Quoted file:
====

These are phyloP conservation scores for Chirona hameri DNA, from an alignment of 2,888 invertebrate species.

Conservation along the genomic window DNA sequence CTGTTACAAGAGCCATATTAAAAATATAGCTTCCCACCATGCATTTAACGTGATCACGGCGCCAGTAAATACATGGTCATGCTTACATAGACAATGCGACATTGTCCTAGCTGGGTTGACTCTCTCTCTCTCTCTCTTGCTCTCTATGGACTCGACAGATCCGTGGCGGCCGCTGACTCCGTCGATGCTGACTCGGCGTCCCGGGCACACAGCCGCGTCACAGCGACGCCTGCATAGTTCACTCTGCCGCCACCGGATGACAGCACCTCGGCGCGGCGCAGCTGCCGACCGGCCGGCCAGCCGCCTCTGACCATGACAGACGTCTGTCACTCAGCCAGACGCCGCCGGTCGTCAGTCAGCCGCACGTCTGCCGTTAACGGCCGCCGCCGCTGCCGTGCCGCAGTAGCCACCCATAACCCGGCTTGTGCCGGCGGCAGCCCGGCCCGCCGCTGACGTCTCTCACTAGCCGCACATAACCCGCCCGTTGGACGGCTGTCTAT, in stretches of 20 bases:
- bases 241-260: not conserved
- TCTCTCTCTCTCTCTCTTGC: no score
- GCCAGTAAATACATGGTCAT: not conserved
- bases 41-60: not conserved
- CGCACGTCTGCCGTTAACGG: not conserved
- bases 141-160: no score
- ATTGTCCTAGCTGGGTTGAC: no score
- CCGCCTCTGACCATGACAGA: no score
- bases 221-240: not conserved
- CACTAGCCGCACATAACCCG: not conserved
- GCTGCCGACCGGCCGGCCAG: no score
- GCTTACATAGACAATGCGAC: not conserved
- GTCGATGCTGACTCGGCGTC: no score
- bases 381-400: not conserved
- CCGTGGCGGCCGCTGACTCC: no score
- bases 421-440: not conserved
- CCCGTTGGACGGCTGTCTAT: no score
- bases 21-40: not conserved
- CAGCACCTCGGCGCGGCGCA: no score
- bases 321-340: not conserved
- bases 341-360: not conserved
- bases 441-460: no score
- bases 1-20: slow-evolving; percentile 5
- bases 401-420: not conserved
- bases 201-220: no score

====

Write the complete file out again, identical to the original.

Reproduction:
These are phyloP conservation scores for Chirona hameri DNA, from an alignment of 2,888 invertebrate species.

Conservation along the genomic window DNA sequence CTGTTACAAGAGCCATATTAAAAATATAGCTTCCCACCATGCATTTAACGTGATCACGGCGCCAGTAAATACATGGTCATGCTTACATAGACAATGCGACATTGTCCTAGCTGGGTTGACTCTCTCTCTCTCTCTCTTGCTCTCTATGGACTCGACAGATCCGTGGCGGCCGCTGACTCCGTCGATGCTGACTCGGCGTCCCGGGCACACAGCCGCGTCACAGCGACGCCTGCATAGTTCACTCTGCCGCCACCGGATGACAGCACCTCGGCGCGGCGCAGCTGCCGACCGGCCGGCCAGCCGCCTCTGACCATGACAGACGTCTGTCACTCAGCCAGACGCCGCCGGTCGTCAGTCAGCCGCACGTCTGCCGTTAACGGCCGCCGCCGCTGCCGTGCCGCAGTAGCCACCCATAACCCGGCTTGTGCCGGCGGCAGCCCGGCCCGCCGCTGACGTCTCTCACTAGCCGCACATAACCCGCCCGTTGGACGGCTGTCTAT, in stretches of 20 bases:
- bases 241-260: not conserved
- TCTCTCTCTCTCTCTCTTGC: no score
- GCCAGTAAATACATGGTCAT: not conserved
- bases 41-60: not conserved
- CGCACGTCTGCCGTTAACGG: not conserved
- bases 141-160: no score
- ATTGTCCTAGCTGGGTTGAC: no score
- CCGCCTCTGACCATGACAGA: no score
- bases 221-240: not conserved
- CACTAGCCGCACATAACCCG: not conserved
- GCTGCCGACCGGCCGGCCAG: no score
- GCTTACATAGACAATGCGAC: not conserved
- GTCGATGCTGACTCGGCGTC: no score
- bases 381-400: not conserved
- CCGTGGCGGCCGCTGACTCC: no score
- bases 421-440: not conserved
- CCCGTTGGACGGCTGTCTAT: no score
- bases 21-40: not conserved
- CAGCACCTCGGCGCGGCGCA: no score
- bases 321-340: not conserved
- bases 341-360: not conserved
- bases 441-460: no score
- bases 1-20: slow-evolving; percentile 5
- bases 401-420: not conserved
- bases 201-220: no score